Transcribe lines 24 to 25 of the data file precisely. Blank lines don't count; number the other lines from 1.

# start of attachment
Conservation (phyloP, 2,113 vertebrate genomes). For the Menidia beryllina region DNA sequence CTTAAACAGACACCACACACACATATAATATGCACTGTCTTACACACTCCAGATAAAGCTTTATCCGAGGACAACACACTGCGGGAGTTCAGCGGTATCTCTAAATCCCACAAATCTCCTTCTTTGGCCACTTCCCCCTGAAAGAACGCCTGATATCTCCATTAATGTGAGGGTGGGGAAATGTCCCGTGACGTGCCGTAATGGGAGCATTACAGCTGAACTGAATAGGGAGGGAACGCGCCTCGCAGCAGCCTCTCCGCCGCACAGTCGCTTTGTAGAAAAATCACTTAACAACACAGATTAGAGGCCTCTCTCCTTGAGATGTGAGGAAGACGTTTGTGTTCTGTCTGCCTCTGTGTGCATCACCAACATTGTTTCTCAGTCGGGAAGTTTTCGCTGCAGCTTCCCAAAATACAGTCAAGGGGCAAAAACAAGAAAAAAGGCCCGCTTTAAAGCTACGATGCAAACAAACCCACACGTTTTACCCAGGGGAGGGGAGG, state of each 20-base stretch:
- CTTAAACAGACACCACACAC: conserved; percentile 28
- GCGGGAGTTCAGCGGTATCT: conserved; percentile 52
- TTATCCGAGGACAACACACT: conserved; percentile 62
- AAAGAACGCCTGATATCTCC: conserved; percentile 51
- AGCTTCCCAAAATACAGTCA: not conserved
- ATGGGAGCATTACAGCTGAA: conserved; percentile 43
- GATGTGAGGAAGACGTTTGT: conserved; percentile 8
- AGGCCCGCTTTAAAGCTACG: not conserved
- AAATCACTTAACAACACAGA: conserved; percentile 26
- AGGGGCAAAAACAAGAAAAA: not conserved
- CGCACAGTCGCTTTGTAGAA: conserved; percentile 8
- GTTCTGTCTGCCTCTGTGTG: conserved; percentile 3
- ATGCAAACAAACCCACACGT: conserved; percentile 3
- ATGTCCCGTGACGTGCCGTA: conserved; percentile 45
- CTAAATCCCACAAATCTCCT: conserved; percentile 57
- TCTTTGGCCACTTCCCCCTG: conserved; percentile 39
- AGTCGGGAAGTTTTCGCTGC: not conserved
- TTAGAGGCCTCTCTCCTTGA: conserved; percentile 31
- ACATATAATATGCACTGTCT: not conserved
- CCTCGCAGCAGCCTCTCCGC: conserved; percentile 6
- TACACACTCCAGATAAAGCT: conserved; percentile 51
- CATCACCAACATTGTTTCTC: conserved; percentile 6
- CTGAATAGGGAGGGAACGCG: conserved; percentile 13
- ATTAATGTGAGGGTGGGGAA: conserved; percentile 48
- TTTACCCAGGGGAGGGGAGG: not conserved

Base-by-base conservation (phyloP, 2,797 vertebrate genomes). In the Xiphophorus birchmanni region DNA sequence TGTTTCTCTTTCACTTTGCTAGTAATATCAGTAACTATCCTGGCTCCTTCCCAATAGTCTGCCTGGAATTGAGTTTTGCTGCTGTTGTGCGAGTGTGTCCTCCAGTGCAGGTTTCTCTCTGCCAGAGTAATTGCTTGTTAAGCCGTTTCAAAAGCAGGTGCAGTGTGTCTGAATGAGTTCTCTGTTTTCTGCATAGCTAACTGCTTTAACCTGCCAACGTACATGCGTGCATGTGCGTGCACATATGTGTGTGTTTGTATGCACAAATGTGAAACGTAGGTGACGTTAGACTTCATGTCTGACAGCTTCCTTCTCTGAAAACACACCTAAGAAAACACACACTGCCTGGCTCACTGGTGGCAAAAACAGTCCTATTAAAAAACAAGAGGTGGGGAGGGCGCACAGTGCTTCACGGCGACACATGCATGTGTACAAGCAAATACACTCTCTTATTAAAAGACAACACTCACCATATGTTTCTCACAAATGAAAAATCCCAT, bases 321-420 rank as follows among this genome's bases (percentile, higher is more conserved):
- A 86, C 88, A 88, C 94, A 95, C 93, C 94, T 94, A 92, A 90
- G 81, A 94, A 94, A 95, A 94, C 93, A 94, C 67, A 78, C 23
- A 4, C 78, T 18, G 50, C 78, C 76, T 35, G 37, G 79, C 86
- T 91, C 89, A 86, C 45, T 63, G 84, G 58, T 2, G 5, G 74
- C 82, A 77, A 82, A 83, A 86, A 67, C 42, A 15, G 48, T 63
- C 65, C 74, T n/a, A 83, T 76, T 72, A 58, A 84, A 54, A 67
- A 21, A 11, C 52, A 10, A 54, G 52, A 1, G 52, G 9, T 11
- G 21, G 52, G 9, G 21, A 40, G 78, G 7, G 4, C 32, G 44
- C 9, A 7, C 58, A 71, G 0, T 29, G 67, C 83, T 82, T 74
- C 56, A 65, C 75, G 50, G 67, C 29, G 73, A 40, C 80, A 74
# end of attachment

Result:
- CTGAATAGGGAGGGAACGCG: conserved; percentile 13
- ATTAATGTGAGGGTGGGGAA: conserved; percentile 48